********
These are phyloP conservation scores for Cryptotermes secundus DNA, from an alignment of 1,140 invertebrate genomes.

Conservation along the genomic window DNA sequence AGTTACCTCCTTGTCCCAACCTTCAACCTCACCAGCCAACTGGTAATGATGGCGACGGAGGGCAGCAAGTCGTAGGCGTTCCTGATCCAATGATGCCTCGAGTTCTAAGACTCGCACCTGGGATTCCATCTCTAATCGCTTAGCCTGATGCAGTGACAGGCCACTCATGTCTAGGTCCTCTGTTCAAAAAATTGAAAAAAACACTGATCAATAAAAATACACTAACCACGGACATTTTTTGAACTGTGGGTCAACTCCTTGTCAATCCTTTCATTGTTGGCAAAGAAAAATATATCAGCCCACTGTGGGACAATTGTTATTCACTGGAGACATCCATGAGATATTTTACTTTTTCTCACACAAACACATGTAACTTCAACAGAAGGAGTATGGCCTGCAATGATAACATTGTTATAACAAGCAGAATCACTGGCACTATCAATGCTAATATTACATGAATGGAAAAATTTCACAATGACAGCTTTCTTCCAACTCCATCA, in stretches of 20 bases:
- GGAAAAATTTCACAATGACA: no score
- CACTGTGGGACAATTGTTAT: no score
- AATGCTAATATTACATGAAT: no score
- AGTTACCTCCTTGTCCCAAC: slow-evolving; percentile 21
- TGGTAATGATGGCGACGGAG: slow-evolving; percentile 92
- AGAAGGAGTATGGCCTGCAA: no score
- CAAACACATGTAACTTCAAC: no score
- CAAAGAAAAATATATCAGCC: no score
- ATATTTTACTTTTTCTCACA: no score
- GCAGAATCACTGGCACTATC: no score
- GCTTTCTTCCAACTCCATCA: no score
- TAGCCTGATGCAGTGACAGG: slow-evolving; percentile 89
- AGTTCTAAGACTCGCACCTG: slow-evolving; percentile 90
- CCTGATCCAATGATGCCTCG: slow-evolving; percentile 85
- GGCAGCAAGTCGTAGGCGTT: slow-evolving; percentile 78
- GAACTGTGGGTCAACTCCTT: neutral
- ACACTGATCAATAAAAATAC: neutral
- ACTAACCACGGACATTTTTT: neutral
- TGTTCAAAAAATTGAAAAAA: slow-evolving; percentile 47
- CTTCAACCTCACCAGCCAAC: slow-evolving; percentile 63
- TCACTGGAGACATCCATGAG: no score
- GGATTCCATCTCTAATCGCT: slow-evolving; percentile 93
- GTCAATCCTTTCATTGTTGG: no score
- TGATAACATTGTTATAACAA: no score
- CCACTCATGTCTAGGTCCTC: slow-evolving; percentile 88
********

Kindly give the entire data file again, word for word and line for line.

These are phyloP conservation scores for Cryptotermes secundus DNA, from an alignment of 1,140 invertebrate genomes.

Conservation along the genomic window DNA sequence AGTTACCTCCTTGTCCCAACCTTCAACCTCACCAGCCAACTGGTAATGATGGCGACGGAGGGCAGCAAGTCGTAGGCGTTCCTGATCCAATGATGCCTCGAGTTCTAAGACTCGCACCTGGGATTCCATCTCTAATCGCTTAGCCTGATGCAGTGACAGGCCACTCATGTCTAGGTCCTCTGTTCAAAAAATTGAAAAAAACACTGATCAATAAAAATACACTAACCACGGACATTTTTTGAACTGTGGGTCAACTCCTTGTCAATCCTTTCATTGTTGGCAAAGAAAAATATATCAGCCCACTGTGGGACAATTGTTATTCACTGGAGACATCCATGAGATATTTTACTTTTTCTCACACAAACACATGTAACTTCAACAGAAGGAGTATGGCCTGCAATGATAACATTGTTATAACAAGCAGAATCACTGGCACTATCAATGCTAATATTACATGAATGGAAAAATTTCACAATGACAGCTTTCTTCCAACTCCATCA, in stretches of 20 bases:
- GGAAAAATTTCACAATGACA: no score
- CACTGTGGGACAATTGTTAT: no score
- AATGCTAATATTACATGAAT: no score
- AGTTACCTCCTTGTCCCAAC: slow-evolving; percentile 21
- TGGTAATGATGGCGACGGAG: slow-evolving; percentile 92
- AGAAGGAGTATGGCCTGCAA: no score
- CAAACACATGTAACTTCAAC: no score
- CAAAGAAAAATATATCAGCC: no score
- ATATTTTACTTTTTCTCACA: no score
- GCAGAATCACTGGCACTATC: no score
- GCTTTCTTCCAACTCCATCA: no score
- TAGCCTGATGCAGTGACAGG: slow-evolving; percentile 89
- AGTTCTAAGACTCGCACCTG: slow-evolving; percentile 90
- CCTGATCCAATGATGCCTCG: slow-evolving; percentile 85
- GGCAGCAAGTCGTAGGCGTT: slow-evolving; percentile 78
- GAACTGTGGGTCAACTCCTT: neutral
- ACACTGATCAATAAAAATAC: neutral
- ACTAACCACGGACATTTTTT: neutral
- TGTTCAAAAAATTGAAAAAA: slow-evolving; percentile 47
- CTTCAACCTCACCAGCCAAC: slow-evolving; percentile 63
- TCACTGGAGACATCCATGAG: no score
- GGATTCCATCTCTAATCGCT: slow-evolving; percentile 93
- GTCAATCCTTTCATTGTTGG: no score
- TGATAACATTGTTATAACAA: no score
- CCACTCATGTCTAGGTCCTC: slow-evolving; percentile 88